We dropped back down out of the Bolaven Plateau hills and beautiful coffee fields. Slowly we were returning to the valleys, the skies finally cleared and the warm air gradually returned. About 30 minutes from our village we came upon yet another massive fire, where the local farmers were burning their dry fields to get ready for the coming rainy season and the new crops. We stopped on the roadside and walked into the center of the fire ring. It was warm and toasty. We were laughing. Our clothes dried quickly. My hands un-numbed slowly but surely. We took a few photos and videos, joked with the locals who were watching/managing the fire, and then hopped back on Dirty Harry for the final ride home.
A video of the inside of the fire ring. Toasty!
And a still photo of the fire.
Dirty Harry and my helmet with the fire in the background…
Nao and I got back into Tad Lo about 2 hours after dark. Happy and safe. We got cleaned up, had dinner and a few beers, and then walked along the river and waterfalls in the dark.
I realize this might be a fairly detailed recap of our day. I hope I did not bore you with too much typing. What I really want to relay is this… One minute I can’t sleep and get out of bed as the sun is coming up. The next I meet a beautiful talented Japanese woman. We ride an elephant. She hops on my dirtbike (a first for her.) We ride through rainstorms. Through mud. We fall down. We laugh. We meet lots of locals. One minute I’m shivering and the next we’re standing inside a raging fire. And a few cold beers and a hot bowl of noodle soup to cap it off. This is just one big long adventure.
Nao and I had never met before. We spent the entire day and evening together. Maybe we’ll never see each other again. When I woke up that day, I had a basic idea of how my day was going to look, but it turned out completely different.
It’s hard to explain to (some) people back home how quickly I can make friends on the road, and how those friendships can quickly become very deep and authentic. And it’s hard for (some) people to grasp the concept of an un-scripted adventure, where the details are almost always fuzzy and flexible, where hotel rooms and bus tickets and meals are almost never arranged in advance.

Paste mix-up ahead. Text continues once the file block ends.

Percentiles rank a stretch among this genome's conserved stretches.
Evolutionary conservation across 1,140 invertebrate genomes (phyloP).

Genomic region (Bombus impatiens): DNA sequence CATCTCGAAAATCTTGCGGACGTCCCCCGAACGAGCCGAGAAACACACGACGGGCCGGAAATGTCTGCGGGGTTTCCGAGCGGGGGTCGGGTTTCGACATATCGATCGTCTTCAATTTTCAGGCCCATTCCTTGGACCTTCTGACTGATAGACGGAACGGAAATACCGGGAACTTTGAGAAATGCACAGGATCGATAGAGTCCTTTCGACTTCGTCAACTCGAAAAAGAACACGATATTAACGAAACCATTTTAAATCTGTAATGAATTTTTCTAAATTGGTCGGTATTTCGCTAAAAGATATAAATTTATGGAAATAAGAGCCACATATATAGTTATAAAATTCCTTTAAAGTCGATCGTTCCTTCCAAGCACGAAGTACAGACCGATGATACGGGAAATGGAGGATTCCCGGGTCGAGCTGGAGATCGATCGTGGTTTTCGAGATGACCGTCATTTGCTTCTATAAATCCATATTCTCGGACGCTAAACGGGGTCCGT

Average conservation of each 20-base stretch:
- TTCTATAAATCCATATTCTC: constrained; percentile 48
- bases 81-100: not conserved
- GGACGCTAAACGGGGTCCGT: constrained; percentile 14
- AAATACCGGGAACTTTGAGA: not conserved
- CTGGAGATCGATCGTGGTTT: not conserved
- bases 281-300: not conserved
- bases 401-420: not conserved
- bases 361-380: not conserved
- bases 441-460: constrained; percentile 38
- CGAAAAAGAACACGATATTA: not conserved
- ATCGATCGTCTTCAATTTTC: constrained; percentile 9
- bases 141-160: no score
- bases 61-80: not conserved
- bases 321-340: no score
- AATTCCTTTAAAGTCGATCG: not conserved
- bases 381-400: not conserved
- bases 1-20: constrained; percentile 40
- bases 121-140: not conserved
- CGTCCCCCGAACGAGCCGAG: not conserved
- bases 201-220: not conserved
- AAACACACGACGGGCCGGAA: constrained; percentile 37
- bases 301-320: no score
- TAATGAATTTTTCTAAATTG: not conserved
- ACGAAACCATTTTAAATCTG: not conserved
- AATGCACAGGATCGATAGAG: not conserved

This un-scripted adventure is what I love most. And the people I meet along the way, like Nao and countless others, are doing this as well. We just make this crap up as we go along. And it always works.
I had my dirtbike for 18 days in Laos. I could write boring volumes about each day, but I won’t. But soon I will tell you more about my river crossings on bamboo rafts, dropping my only key into the Mekong River, driving through knee-deep water in the dark, and hitting a chicken at full speed. (I think I heard Dirty Harry’s front tire say… ‘Mmmm, tastes like chicken.’)
After 7 glorious weeks in Laos and 3 more weeks in Vietnam, I am now back in Siem Reap, Cambodia. Laos was amazing. And Vietnam treated me very well (factoid: They have really good Vietnamese food there.) I spent the last 6 days in Vietnam on gorgeous Phu Quoc Island. I could have easily stayed there another month. But alas, it was time to move on. Funny how a random conversation with an Italian couple in Hanoi on my first day of this Lexpedition (January 1st) lead me to Phu Quoc Island almost 3 months later.
Siem Reap is the home of the mind-boggling Angkor Wat and Angkor Thom temples, and home of The Spitler School. Check it out – www.spitlerschool.org – it’s an amazing school that my good friend Danny Spitler and his wife Pam created over the past few years (with the help of a talented administrator, Sarin.) I visited it back in 2007, and I am happy to be here again to play with the sweet kids and help propel the school forward.
Last night as I was sitting in an Internet cafe here, 3 guys from Quebec (Felix, John Sebastian and Louis) walked up and tapped on the window. Wow! I had met them about 5 weeks ago in a remote village in Laos, and here we meet up again. So we went out for a few beers and swapped travel stories. They gave me a few ideas on where to go here in Cambodia. And tonight I meet back up with Carla, another Canadian who I met on a bus trip from Saigon to the Cu Chi tunnels about 3 weeks ago. I love this adventure!
After Cambodia I will go (briefly) to Bangkok (again) to arrange a visa and transportation to Burma. I hope to spend a month in Burma. Then somehow I will make my way back up to Northern India to play around in the Himalayas all summer. That makes me a happy boy! Yahoooooooooo!
Then after that I will be enjoying a relaxing tour of The Ivory Coast, Lebanon, Tunisia, Egypt, Yemen, Bahrain, Libya, and Iran. Just joking, I’m only going to Iran (please don’t tell my dad.)
As my good friend Omar always says, ‘Begin well and do not fear the end.’
That’s just how I roll!
And as my hilarious friend Patrick reminds me, ‘I’d make this shorter if I had more time.’
Peace and Love from way over here,
First Woman Astronaut to Walk on the Moon
Inventor of the Hammer
Voice Double for Kevin Costner
Stunt Double for Colonel Sanders
Prime Candidate for the Prestigious 2011 ‘Keyboard Diarrhea’ Award (fingers crossed)
P.S. Nicolas Cage Stinks!